NaNoWriMo and Preptober

Anyone that knows me, knows that I am a planner. And what’s even crazier is that I enjoy the whole planning process. So when I decided (and announced!) that I want to do NaNoWriMo this year, I knew I had to participate in Preptober. During the month of October, many people take the time to plan or make the decision to not have a plan for their novel if they are doing NaNoWriMo. Hence the name Preptober. I decided that in order to complete this year’s NaNoWriMo, I needed to give myself the proper tools to succeed in October.

First, I downloaded a program that would help me draft my story. I picked Scrivener (#notsponsored). In my opinion, it gives me more freedom when it comes to setting up my outline and working draft. This is not to say that Microsoft Word or Google Docs or any of the many writing programs out there aren’t great and don’t work for other people. This is just what I found to be best to suit my needs.

Before presenting something as a project, you usually have multiple drafts before the project is finalized. I expected this would be the case with the project I wanted to work on for NaNoWriMo. What I didn’t expect is that the outlining phase of my project would also go through several iterations as well. Below is what my outlining process was for this project.

Brain Dump

I started off with a brain dump. I knew that I had an idea for a potential book. However, I didn’t realize how many other ideas I had in my head until I typed them up. Some of them have made it into the current project I am working on and some have been tabled for future projects. I don’t believe I deleted anything I wrote down because you never know if something might be useful later.

Making A List of Things I Love About Stories

I wanted to make a list of things that I absolutely love seeing in books. That way while I’m writing and when I go back an edit, I can include these things in my own work. Now there is always the chance that people won’t love the same things I love. I’m crossing my fingers that there is a fine line between the two. That means I would be creating and publishing something that I love and other people will hopefully enjoy it too.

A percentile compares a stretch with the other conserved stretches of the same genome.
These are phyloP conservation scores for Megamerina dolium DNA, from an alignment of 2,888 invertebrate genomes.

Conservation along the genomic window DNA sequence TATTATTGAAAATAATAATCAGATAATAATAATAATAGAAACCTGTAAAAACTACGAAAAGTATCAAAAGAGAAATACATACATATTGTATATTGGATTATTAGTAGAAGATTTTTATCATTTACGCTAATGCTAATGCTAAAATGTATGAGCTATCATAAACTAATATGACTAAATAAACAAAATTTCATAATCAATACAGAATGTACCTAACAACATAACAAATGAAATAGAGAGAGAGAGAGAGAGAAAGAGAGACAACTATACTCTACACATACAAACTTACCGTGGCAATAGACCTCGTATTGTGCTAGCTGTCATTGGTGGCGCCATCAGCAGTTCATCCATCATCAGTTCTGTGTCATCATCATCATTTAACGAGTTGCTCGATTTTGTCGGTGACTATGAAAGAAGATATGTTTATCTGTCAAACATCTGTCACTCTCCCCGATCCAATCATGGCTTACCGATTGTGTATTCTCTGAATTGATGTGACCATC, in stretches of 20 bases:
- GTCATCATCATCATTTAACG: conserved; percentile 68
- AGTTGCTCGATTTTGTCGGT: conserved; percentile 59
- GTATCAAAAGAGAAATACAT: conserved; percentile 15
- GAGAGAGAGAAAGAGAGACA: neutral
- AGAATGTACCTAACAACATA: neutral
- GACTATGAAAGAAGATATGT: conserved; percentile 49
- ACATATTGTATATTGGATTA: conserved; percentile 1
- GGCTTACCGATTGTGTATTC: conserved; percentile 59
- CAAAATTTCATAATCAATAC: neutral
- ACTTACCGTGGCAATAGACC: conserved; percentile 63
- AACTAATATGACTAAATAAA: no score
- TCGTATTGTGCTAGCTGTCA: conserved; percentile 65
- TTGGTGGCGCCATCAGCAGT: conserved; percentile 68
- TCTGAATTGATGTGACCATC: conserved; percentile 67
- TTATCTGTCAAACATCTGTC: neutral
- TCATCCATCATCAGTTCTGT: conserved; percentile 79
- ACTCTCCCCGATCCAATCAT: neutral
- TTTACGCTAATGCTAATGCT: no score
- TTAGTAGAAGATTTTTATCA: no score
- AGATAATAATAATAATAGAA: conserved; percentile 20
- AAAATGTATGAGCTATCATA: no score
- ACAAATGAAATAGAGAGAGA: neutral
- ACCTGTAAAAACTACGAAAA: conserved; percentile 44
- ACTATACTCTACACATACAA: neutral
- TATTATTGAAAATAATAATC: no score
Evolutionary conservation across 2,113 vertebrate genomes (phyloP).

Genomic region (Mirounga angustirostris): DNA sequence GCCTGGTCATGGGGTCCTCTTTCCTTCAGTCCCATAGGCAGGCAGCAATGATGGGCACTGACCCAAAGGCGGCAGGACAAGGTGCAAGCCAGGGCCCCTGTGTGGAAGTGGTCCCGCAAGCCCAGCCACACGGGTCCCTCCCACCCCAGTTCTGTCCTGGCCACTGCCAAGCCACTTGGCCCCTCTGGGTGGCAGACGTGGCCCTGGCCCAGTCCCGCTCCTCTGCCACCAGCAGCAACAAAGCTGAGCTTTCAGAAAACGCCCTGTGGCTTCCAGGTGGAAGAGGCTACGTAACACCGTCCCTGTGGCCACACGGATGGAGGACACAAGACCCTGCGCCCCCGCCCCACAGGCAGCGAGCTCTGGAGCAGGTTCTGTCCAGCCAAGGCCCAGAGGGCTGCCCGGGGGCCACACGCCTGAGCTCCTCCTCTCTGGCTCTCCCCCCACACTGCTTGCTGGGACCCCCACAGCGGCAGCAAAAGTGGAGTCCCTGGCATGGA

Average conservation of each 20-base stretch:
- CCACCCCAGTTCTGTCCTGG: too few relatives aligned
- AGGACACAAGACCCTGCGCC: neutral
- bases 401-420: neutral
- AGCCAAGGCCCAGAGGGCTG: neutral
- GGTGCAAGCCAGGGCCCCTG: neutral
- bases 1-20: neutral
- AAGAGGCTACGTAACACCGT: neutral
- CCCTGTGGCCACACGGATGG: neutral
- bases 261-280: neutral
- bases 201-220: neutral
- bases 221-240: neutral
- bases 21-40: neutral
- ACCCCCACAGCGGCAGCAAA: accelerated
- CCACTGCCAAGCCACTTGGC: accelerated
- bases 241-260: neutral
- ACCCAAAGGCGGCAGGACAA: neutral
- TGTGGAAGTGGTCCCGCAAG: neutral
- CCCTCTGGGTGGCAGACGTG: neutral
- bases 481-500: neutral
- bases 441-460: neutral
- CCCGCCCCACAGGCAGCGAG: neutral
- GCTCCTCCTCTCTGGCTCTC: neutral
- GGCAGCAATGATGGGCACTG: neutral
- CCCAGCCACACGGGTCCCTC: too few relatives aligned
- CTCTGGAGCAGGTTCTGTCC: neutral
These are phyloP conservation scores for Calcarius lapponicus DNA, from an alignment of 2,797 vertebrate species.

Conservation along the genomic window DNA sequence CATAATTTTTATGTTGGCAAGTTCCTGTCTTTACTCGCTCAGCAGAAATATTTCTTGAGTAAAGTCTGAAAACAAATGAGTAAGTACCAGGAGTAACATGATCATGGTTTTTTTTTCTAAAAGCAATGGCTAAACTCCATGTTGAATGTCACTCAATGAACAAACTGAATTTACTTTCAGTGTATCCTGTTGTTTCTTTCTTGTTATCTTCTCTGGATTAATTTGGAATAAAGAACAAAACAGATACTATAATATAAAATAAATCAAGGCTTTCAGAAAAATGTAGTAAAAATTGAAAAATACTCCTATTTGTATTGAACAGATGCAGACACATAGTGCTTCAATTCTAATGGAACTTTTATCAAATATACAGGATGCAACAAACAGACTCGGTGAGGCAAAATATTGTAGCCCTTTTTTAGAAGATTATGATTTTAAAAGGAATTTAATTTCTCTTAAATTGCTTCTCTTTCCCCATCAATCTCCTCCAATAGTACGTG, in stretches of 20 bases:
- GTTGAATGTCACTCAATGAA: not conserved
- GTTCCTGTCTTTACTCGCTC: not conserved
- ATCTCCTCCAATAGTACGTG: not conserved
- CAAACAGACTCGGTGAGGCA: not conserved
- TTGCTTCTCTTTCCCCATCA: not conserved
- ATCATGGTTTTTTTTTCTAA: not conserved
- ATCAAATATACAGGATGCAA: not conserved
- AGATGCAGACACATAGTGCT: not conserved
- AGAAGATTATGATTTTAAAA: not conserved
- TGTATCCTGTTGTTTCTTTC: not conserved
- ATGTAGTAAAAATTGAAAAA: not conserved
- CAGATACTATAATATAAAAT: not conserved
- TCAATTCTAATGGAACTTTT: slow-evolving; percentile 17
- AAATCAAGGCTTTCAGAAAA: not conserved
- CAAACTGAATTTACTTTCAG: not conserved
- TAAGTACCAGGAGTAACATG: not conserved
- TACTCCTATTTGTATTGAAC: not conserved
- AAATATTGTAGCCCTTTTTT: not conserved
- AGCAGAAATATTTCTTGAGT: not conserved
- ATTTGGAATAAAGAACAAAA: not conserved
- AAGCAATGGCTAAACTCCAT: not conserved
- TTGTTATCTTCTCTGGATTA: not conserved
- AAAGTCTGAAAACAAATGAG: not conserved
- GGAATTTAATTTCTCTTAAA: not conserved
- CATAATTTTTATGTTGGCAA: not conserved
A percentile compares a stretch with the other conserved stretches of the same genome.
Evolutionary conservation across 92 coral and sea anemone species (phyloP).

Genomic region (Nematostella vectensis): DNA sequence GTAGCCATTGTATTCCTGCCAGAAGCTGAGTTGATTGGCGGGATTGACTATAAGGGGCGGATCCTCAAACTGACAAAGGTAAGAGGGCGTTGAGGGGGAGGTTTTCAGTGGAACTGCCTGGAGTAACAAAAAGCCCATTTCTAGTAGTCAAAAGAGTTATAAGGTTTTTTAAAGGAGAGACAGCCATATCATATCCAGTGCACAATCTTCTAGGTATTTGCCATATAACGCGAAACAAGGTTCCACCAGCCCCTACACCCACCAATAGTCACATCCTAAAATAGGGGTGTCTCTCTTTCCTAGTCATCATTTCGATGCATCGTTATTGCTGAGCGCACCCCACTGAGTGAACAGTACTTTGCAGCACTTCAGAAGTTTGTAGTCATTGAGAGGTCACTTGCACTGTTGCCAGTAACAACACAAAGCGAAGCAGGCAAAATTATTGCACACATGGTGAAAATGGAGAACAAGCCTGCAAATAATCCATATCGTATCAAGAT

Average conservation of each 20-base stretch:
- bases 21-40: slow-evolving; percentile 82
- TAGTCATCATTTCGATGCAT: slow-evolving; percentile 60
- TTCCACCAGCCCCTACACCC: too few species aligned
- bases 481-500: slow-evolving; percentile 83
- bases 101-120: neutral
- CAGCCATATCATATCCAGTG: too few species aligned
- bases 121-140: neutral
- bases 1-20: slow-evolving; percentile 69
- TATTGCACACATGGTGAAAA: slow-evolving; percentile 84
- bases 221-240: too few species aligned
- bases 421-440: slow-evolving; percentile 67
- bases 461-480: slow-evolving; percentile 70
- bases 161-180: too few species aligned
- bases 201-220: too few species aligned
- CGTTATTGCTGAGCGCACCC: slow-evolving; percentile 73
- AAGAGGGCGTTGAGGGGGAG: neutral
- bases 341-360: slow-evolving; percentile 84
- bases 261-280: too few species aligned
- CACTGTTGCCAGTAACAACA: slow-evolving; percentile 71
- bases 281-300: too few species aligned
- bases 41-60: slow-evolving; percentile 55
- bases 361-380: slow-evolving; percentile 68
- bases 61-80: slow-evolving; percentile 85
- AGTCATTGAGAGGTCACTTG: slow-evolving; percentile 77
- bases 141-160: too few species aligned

Short Outline

I created a general overview of how I hoped the story would proceed. I knew that there was a potential for things to change. On the other hand, having this outline was definitely the first layer of the foundation for my project.

Save The Cat! Beat Sheet

Save The Cat! Beat Sheet Saved. My. Life. (also not sponsored). I did research on this outlining process and decided to incorporate it into my current project’s outline. Save The Cat! “is a popular story structure template that subdivides the beginning, middle, and end of a story into 15 “beats” or plot points.” (Savannah Gilbo) Now is this outlining process perfect, of course not but what is? It seemed suitable to my needs and that is what mattered to me. I took what others have said about the outline, including Savannah, and created an outline that was my own.

Long Outline

I combined my short outline and the outline I created using the Save The Cat! method to create my long outline. Then, I added more details to the outline to flesh out the scenes I was envisioning. This is the primary outline I am using to draft my book.

So far, everything is going well. Like way better than I could have ever imagined. Are you participating in NaNoWriMo? If so, how is it going?

One comment

  1. Sue Ellen Daniels says:

    That is one of the things that I love about you. Such a planner and organizer. You make it sound fun. Looking forward to more. ❤️

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